One of the harsh truths fans of mid-aughts horror have to realize is how the films were written. There was this strange time in horror where it went from social commentary wrapped in a gory blanket to films “about” the horrors of the war(s) in the Middle East, and the terrors we were seeing through sites like rotten dot com, and others like it. While it’s true the mid-aughts did have films that tackled these complex and traumatic social commentaries, but at points, it was frequently bastardized and used as an out. One tactic a lot of these films took was snappy and “edgy” dialogue. Think Adam (Leigh Whannel) with his infamous line from Saw where he referred to his “feminist, vegan punk” girlfriend. Cry_Wolf, unfortunately, falls into this formula a bit with some overly edgy lines that definitely do not hold up. There are some homophobic slurs thrown, which creates a bit of a homophobic undertone, and there’s another slur used to demean someone’s intellectual abilities.
Visually the film is quite singular in tone and color. The majority of colors in the film are fairly basic and don’t do anything to stand out, but there’s a reason for that. When Owen and Dodger create their killer they describe it as wearing a neon orange mask. Not only does the orange mask feel simple and Americana, but it pops in each shot it happens to be featured in. Each scene is filmed under very soft lights, creating a sort of rated-R Dawson’s Creek vibe. With a mixture of clever editing and high frames per second, Cry_Wolf finds itself to be visually one note while simultaneously staying visually interesting. Many films of this time had that Dawson’s Creek feeling to them, but rarely did it visually feel as much of a teen drama as Cry_Wolf does. And at the end of the day, all Cry_Wolf is is a teen drama, where the drama gets extremely out of hand! A film like this doesn’t even seem too far from plausible. Pranks go south all of the time and a prank of this nature is the perfect equation for disaster.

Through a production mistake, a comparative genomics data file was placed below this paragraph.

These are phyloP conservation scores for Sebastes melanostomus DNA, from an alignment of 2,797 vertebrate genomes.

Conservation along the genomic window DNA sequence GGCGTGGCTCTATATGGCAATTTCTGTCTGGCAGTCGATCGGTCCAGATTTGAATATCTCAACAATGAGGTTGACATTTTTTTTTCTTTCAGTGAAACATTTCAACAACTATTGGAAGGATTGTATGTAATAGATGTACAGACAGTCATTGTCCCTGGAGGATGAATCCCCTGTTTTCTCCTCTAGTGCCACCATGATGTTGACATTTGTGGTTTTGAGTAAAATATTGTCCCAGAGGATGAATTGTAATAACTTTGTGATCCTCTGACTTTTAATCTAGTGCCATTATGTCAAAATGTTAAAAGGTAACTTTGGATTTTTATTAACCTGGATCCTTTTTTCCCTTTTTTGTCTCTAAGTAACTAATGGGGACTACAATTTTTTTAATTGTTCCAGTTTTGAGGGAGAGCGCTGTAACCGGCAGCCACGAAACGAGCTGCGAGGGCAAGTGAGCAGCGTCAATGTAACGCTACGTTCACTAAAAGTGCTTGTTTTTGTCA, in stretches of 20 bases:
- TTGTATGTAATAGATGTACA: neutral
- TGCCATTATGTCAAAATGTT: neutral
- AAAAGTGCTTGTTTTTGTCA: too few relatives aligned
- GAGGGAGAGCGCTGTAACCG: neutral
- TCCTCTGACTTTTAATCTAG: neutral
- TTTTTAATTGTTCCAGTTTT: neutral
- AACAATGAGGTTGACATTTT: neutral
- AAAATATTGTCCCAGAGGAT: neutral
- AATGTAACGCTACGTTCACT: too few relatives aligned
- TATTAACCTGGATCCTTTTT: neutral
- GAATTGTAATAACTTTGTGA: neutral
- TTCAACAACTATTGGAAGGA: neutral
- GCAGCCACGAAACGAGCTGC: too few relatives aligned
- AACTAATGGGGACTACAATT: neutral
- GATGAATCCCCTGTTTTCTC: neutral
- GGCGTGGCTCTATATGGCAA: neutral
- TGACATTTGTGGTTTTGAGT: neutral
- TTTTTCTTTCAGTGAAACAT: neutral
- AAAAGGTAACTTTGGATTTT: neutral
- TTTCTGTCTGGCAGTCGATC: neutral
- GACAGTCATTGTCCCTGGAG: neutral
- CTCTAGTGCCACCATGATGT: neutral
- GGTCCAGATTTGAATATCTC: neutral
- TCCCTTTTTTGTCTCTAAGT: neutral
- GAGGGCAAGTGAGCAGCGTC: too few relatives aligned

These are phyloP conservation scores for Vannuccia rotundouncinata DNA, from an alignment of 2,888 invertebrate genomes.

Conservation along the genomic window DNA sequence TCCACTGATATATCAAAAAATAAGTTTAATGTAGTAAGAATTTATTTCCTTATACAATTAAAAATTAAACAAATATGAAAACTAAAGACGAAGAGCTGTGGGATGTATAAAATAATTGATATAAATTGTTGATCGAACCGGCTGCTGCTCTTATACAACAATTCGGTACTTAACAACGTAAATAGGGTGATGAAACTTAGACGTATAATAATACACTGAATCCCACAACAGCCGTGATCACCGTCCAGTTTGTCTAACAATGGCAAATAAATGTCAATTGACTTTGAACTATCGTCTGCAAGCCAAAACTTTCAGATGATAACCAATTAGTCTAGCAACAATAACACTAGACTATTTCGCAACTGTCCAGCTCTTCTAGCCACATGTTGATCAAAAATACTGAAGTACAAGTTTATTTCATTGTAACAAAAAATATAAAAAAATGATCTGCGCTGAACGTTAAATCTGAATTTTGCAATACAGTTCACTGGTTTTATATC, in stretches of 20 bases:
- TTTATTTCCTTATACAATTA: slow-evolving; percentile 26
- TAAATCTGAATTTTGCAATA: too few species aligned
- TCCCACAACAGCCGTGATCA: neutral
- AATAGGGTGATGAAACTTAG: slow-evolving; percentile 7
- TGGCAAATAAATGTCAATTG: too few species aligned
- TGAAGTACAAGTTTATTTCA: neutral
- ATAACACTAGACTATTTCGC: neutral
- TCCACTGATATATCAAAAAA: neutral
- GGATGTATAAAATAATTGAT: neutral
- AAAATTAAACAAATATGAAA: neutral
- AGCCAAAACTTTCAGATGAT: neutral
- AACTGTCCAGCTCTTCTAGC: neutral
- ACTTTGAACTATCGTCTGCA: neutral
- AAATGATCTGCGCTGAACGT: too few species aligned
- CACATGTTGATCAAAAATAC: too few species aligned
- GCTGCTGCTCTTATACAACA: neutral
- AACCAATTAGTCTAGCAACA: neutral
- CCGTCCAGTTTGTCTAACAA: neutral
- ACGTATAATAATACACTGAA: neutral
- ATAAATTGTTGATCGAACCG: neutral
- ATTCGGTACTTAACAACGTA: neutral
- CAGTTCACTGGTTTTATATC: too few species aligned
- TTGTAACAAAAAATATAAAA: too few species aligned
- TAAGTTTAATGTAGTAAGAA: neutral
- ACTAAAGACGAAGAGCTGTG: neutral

Let’s talk about The Wolf, or wolves. Cry_Wolf might hold the record for most people acting as the “killer” in a horror film. Based on how many people were there for the original version of the lying game, and subtracting the friends who weren’t in on the prank, there could be up to 10 people portraying the killer. Even though we have multiple people acting as the killer it almost seems as if there was only one person playing The Wolf. The Wolf’s stature is tall and brooding, giving heavy school shooter energy. The orange mask really cuts through the visual mundanity of the film, and really sticks out in your mind. If you’re from a small town like me, then you are all too familiar with orange hunting hats/masks like this. I have seen this film roughly 10 or 11 times and it always surprises me when I go back for a rewatch and there is very little inclusion of The Wolf. This is in part to the incredibly memorable poster art, only featuring The Wolf, and the Saw-like editing that makes you think you’ve seen The Wolf more than you really have.